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FAQ2019-07-22T16:20:57-05:00

FAQs

Check out some of our frequently asked questions below

Yoga Lab is located at 124 McAllister Alley in downtown State College, PA.  Look for the blue steps!
Convenient parking is available in the McAllister and Pugh St. parking garages.

Parking in the McAllister garage is free before 10am–great for early morning classes!

Parking in both the McAllister and Pugh St garages is free on Sundays!
(Except during special events and PSU home football weekends)

The parking spaces right in front of the studio are NOT Yoga Lab parking spaces, so please do not park there.

We have several studio mats available for use. We also have mats available for purchase.  We recommend that you purchase your own mat for hygienic reasons.

There is no need to sign up ahead of time for classes! We have plenty of room–just come on in. Drop-ins are welcome.

For Lunchtime classes weekdays 12-1pm you have the option to sign up ahead of time for lunch, or you can order when you arrive at class (lunch orders are placed promptly at 12pm). A healthy vegan lunch from Webster’s Cafe will be delivered to the studio right after class for only $9.95!

We also recommend preregistering for workshops. For a full listing of upcoming workshops and events click here.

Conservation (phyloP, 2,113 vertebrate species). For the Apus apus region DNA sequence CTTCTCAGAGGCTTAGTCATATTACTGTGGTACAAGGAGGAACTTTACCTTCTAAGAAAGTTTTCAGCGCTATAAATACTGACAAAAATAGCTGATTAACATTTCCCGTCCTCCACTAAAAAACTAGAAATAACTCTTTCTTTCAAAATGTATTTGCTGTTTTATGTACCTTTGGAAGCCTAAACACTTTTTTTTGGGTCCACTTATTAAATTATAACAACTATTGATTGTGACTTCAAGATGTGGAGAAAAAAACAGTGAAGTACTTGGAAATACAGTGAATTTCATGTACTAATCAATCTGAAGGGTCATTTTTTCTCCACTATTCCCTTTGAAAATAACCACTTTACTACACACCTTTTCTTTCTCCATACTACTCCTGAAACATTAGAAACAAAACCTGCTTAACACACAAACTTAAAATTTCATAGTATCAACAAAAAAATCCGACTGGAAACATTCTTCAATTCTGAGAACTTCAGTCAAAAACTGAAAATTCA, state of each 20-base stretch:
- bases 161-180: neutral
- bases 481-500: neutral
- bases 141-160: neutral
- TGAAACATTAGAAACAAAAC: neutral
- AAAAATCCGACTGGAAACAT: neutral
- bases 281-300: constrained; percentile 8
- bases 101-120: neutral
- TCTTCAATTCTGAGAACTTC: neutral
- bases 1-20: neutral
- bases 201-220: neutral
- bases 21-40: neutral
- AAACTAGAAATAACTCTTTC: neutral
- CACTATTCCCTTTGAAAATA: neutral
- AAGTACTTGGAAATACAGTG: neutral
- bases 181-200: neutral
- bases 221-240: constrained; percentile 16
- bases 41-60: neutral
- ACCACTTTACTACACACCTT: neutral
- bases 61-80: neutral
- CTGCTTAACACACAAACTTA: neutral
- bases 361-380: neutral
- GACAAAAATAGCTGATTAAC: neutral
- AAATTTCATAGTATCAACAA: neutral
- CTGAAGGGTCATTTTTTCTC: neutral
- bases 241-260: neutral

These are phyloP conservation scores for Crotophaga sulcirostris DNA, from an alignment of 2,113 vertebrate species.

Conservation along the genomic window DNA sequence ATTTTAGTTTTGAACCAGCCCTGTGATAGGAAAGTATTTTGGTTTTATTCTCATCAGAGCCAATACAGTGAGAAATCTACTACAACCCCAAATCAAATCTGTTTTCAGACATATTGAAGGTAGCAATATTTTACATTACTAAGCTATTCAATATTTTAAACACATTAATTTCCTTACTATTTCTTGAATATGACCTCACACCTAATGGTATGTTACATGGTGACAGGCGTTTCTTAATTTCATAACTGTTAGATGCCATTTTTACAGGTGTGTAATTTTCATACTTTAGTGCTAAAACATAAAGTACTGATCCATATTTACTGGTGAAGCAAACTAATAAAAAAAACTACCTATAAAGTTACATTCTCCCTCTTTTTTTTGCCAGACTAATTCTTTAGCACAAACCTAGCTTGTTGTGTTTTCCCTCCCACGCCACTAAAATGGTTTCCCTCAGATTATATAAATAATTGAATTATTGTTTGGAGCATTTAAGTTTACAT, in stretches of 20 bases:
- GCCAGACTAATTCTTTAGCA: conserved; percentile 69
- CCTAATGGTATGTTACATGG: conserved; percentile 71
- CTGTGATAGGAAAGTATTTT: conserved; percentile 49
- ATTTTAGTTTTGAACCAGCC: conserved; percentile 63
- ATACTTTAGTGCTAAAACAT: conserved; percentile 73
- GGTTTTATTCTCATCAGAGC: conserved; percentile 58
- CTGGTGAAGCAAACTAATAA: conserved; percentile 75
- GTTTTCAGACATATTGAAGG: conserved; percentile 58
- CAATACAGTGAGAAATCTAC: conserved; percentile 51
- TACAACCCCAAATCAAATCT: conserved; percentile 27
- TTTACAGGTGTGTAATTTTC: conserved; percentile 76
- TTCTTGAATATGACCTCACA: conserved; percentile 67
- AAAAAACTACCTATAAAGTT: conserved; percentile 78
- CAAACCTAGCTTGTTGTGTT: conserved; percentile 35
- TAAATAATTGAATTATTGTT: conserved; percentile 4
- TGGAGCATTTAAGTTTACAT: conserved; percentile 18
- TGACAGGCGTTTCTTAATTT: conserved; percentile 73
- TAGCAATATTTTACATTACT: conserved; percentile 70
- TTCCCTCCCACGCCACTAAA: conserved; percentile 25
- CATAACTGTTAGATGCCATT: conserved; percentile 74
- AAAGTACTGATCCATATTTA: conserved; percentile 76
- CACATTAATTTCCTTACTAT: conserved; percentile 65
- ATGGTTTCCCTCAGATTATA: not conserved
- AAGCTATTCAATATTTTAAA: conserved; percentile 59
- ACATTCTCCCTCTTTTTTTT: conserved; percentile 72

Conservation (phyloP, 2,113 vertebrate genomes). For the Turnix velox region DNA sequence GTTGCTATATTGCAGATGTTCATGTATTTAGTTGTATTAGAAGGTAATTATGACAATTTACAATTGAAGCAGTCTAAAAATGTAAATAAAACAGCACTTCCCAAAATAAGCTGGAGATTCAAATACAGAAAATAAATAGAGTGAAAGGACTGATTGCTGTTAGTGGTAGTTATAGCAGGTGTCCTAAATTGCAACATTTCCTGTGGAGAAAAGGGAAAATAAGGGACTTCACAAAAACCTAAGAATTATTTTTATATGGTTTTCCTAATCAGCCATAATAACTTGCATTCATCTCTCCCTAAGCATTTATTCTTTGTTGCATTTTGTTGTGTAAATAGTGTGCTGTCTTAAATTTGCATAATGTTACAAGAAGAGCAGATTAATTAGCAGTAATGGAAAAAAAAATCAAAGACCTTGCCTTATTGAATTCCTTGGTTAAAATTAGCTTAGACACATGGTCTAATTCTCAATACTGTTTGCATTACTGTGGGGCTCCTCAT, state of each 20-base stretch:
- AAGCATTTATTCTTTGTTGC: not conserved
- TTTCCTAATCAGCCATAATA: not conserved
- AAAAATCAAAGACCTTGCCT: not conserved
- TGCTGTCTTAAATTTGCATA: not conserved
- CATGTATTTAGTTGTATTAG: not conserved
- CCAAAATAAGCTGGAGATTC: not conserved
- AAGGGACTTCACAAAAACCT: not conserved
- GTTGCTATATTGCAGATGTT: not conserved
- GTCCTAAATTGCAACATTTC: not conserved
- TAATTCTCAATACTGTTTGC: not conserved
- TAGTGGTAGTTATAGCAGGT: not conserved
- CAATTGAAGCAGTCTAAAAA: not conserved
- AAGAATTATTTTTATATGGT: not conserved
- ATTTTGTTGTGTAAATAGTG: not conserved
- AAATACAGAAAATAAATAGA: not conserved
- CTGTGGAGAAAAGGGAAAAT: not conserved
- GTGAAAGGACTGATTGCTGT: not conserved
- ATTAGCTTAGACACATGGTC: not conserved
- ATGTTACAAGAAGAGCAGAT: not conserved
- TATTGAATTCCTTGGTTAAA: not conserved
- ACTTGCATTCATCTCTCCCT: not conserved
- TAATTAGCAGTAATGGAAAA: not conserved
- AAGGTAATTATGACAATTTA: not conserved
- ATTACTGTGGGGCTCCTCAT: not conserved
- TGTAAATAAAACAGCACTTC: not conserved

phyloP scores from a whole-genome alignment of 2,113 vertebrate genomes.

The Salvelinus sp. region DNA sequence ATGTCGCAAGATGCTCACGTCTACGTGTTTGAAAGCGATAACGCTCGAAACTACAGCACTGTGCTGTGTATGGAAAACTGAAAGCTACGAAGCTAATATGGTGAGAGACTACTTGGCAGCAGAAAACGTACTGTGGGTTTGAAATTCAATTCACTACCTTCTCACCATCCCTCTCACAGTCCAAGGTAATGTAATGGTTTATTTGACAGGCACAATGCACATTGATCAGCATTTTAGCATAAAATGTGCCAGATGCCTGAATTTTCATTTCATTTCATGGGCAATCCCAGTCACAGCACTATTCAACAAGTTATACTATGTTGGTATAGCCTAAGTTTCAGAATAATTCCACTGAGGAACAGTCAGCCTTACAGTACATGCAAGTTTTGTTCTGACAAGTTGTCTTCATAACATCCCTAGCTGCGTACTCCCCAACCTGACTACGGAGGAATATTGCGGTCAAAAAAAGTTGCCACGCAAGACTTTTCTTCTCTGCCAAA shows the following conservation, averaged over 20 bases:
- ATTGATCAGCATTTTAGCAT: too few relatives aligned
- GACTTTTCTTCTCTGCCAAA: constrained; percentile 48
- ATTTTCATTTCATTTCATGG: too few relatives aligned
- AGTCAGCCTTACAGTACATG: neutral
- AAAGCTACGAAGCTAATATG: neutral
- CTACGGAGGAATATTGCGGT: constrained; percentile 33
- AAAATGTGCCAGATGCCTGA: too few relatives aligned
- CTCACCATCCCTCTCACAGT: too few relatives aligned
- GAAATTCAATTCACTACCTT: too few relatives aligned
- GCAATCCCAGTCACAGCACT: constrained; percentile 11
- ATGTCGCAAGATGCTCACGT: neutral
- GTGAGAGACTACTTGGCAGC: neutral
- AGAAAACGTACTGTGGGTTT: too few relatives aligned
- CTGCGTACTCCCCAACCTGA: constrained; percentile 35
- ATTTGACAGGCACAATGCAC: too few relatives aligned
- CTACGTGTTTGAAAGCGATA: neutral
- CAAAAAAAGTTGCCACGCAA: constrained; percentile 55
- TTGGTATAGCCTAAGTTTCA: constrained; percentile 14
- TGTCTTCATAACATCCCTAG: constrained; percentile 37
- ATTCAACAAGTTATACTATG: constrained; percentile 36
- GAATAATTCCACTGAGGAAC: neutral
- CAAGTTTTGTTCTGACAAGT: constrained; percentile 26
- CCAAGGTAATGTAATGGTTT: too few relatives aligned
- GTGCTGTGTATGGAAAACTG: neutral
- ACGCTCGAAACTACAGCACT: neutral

All of the founding teachers at Yoga Lab have trained with Lara Heimann, a physical therapist and the founder of the YogaStream style and Movement by Lara. YogaStream is “a powerful, challenging flow style that emphasizes anatomy, alignment and intelligent sequencing.” (Lara Heimann, Founder, YogaStream). All of the teachers at Yoga Lab have either trained in the YogaStream style with Lara Heimann, or have completed Yoga Lab’s 200-Hr Yoga Teacher Training.

For more information on each teacher’s background and training, see our Teachers page.

Welcome to yoga, my friend! Yoga is beneficial for students at any level and any stage of life. We recommend that you start in a Level 1 or Level 1-2 Class. We also offer frequent Intro to Yoga workshops that are great for beginners.

Yoga Lab’s Membership options are designed to give you the most cost-savings if you practice regularly. If you come to class 2x/week, a membership is your best pricing option!

How often should you practice?

Check out the 2018 Physical Activity Guidelines from the Office of Disease Prevention and Health Promotion, which provides “evidence-based advice on how physical activity can help promote health and reduce the risk of chronic disease…The Guidelines serves as the primary, authoritative voice of the federal government for evidence-based guidance on physical activity, fitness, and health for Americans:

  • “To attain the most health benefits from physical activity, adults need at least 150 to 300 minutes of moderate-intensity aerobic activity, like brisk walking or fast dancing, each week. Adults also need muscle-strengthening activity, like lifting weights or doing push-ups, at least 2 days each week.”
  • “We now know about more health benefits from physical activity — and how Americans can more easily achieve them. The second edition of the Physical Activity Guidelines for Americans is based on the latest scientific evidence that shows that physical activity has many health benefits independent of other healthy behaviors, like good nutrition.”